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Old 12-16-2012, 04:27 PM   #22
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thread has been going on for 60 hours an noone has put two trays of water in the freezer yet to test?
Quote:
Originally Posted by beenthere View Post
Distill your own water, and make sure the container your using is clean(dish washers tend to leave trace mineral deposits, and the no spot rinse chemical leaves a film) and free of any minerals or other foreign cleaners. Then try again, it won't boil.
Mythbusters proved this one
http://www.youtube.com/watch?v=1_OXM4mr_i0
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Old 12-16-2012, 06:37 PM   #23
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Quote:
Originally Posted by Missouri Bound View Post
DISTILLED WATER UPDATE!!!

4 oz. distilled water
120 seconds @ 1000w microwave power
Boiling boiling boiling.......

9:07 AM 1/16/2012
oops...beenthere must have Speed-Googled the wrong answer!
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Old 12-16-2012, 06:49 PM   #24
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oops...beenthere must have Speed-Googled the wrong answer!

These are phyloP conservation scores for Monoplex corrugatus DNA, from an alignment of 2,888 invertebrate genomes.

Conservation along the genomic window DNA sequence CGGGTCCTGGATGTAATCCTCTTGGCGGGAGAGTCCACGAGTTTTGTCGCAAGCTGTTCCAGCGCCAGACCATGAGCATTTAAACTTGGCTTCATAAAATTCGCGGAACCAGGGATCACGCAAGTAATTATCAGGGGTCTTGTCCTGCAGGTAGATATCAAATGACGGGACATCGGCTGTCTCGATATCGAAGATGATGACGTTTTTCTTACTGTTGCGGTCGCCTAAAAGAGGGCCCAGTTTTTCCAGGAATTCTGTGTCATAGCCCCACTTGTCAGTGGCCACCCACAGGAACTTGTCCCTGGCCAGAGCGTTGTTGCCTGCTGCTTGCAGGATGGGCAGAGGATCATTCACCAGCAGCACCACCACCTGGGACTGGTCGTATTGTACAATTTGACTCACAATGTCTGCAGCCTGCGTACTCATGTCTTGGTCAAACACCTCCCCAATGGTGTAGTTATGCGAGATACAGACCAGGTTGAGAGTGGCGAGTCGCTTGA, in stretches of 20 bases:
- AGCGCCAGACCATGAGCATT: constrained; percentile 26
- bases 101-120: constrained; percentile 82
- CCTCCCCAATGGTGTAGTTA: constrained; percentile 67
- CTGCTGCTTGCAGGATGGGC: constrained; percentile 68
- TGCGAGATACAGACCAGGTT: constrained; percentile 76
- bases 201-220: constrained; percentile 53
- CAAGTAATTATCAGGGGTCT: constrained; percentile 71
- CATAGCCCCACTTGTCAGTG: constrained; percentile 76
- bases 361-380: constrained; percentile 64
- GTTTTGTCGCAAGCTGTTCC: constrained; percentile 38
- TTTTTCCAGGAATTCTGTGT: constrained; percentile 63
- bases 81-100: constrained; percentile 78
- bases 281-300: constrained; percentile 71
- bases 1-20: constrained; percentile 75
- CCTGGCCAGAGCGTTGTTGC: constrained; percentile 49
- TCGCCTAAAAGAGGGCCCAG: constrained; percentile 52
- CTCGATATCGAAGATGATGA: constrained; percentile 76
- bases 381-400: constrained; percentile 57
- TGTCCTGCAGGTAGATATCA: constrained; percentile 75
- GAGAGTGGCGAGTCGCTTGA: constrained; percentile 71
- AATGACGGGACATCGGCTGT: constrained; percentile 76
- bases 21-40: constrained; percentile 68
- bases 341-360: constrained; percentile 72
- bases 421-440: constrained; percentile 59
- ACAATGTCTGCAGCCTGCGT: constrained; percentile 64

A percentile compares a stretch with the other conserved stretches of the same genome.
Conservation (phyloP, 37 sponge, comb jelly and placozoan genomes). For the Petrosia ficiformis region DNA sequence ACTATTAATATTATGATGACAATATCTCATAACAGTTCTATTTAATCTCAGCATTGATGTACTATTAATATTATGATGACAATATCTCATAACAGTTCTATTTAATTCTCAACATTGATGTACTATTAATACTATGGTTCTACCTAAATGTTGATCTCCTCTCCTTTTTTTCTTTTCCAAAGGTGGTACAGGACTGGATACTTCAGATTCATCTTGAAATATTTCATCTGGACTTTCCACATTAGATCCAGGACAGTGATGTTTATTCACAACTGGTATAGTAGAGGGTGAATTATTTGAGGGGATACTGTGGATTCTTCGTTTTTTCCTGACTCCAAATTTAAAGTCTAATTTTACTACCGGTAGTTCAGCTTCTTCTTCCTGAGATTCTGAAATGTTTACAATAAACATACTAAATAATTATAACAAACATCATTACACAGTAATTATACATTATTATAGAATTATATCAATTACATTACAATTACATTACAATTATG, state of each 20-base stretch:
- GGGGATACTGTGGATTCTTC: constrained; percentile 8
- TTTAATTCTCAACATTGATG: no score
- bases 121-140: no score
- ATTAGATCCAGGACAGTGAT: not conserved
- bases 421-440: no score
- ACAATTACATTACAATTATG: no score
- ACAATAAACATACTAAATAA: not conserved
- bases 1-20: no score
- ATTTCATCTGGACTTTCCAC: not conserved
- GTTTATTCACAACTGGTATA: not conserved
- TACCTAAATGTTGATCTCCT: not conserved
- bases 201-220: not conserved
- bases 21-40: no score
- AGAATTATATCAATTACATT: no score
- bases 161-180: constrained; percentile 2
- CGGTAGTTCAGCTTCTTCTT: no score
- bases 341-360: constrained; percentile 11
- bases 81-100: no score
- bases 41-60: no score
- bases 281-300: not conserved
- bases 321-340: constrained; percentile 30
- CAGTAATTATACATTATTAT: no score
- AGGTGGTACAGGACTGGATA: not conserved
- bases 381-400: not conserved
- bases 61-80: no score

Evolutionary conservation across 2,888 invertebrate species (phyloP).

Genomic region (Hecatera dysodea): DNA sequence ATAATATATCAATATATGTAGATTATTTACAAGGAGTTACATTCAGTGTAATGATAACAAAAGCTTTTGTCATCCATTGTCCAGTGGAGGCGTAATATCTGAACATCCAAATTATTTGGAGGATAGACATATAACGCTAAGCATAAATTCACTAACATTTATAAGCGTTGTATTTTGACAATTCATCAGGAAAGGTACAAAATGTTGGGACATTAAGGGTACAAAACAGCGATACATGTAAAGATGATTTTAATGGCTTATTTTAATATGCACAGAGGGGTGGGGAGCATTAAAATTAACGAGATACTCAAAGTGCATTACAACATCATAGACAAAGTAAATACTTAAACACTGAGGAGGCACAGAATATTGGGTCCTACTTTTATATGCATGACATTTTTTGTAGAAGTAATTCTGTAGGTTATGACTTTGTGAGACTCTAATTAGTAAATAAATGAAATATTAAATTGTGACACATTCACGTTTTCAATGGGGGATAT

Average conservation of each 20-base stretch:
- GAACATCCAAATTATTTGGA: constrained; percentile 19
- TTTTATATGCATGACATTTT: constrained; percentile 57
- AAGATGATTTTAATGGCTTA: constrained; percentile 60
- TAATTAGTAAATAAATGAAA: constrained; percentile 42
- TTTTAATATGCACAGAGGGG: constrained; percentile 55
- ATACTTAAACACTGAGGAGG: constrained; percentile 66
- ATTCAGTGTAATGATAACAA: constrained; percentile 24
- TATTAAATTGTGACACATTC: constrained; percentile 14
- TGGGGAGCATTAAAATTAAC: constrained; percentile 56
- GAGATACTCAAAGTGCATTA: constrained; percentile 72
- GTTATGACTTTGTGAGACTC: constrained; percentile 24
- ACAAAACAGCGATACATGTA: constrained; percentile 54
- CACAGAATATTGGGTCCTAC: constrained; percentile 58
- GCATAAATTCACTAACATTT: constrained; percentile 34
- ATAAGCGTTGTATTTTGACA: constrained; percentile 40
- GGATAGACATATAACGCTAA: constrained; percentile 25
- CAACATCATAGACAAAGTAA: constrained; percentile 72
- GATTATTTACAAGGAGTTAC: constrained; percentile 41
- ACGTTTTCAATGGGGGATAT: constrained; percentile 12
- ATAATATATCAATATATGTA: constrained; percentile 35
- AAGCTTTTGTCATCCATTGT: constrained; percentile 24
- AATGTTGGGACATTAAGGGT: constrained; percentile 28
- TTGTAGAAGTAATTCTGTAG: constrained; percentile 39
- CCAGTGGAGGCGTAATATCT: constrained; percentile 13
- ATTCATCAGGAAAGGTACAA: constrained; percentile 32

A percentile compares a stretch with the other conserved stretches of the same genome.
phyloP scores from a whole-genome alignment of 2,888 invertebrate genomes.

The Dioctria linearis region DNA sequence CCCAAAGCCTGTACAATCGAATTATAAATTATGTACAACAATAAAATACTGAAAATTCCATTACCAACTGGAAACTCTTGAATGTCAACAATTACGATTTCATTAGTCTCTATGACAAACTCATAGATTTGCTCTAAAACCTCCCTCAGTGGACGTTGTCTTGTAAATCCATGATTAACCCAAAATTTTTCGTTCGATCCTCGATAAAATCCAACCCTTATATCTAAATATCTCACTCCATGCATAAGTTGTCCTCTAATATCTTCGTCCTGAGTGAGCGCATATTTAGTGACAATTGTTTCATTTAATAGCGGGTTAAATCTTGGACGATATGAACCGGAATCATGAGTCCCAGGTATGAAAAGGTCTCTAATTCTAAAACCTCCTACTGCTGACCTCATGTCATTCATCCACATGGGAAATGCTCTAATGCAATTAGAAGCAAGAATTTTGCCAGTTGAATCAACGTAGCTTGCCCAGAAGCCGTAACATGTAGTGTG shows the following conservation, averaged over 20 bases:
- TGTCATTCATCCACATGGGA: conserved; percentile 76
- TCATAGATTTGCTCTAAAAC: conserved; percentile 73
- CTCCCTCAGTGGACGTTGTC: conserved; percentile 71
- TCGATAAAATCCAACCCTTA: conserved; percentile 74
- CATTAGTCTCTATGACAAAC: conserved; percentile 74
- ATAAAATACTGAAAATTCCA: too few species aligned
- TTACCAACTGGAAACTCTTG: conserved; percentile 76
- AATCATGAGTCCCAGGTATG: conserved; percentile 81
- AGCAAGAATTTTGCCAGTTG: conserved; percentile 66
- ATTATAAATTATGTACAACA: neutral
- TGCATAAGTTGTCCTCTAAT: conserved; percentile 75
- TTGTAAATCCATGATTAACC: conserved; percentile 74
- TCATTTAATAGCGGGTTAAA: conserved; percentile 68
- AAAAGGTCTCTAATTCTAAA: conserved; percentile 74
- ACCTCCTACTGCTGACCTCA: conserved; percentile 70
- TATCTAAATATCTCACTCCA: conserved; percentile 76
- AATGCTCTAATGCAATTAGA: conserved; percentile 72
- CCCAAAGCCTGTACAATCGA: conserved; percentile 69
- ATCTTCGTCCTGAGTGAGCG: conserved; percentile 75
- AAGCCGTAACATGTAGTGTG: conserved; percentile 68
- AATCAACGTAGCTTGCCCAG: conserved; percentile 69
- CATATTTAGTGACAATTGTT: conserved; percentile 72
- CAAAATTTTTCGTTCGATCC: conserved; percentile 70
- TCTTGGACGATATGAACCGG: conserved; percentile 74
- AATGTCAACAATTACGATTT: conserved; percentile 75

Don't have to google my answers.

But I had seen that episode from Mythbusters along time ago.

Also discovered that some of the distilled water you buy from a store, isn't as pure as it should be.
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Old 12-17-2012, 06:36 PM   #25
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Distill your own water, and make sure the container your using is clean(dish washers tend to leave trace mineral deposits, and the no spot rinse chemical leaves a film) and free of any minerals or other foreign cleaners. Then try again, it won't boil.
Where I work we have a deionized water system that removes all the chemicals and sediment from the incoming water. Additionally, the water is added to a vessel through a 0.2 micron filter. The vessel has been cleaned and tested to a residue of 0.14 au through a UV spectrometer and a high pressure liquid chromatography unit. I can assure you that the water boils and at 100C.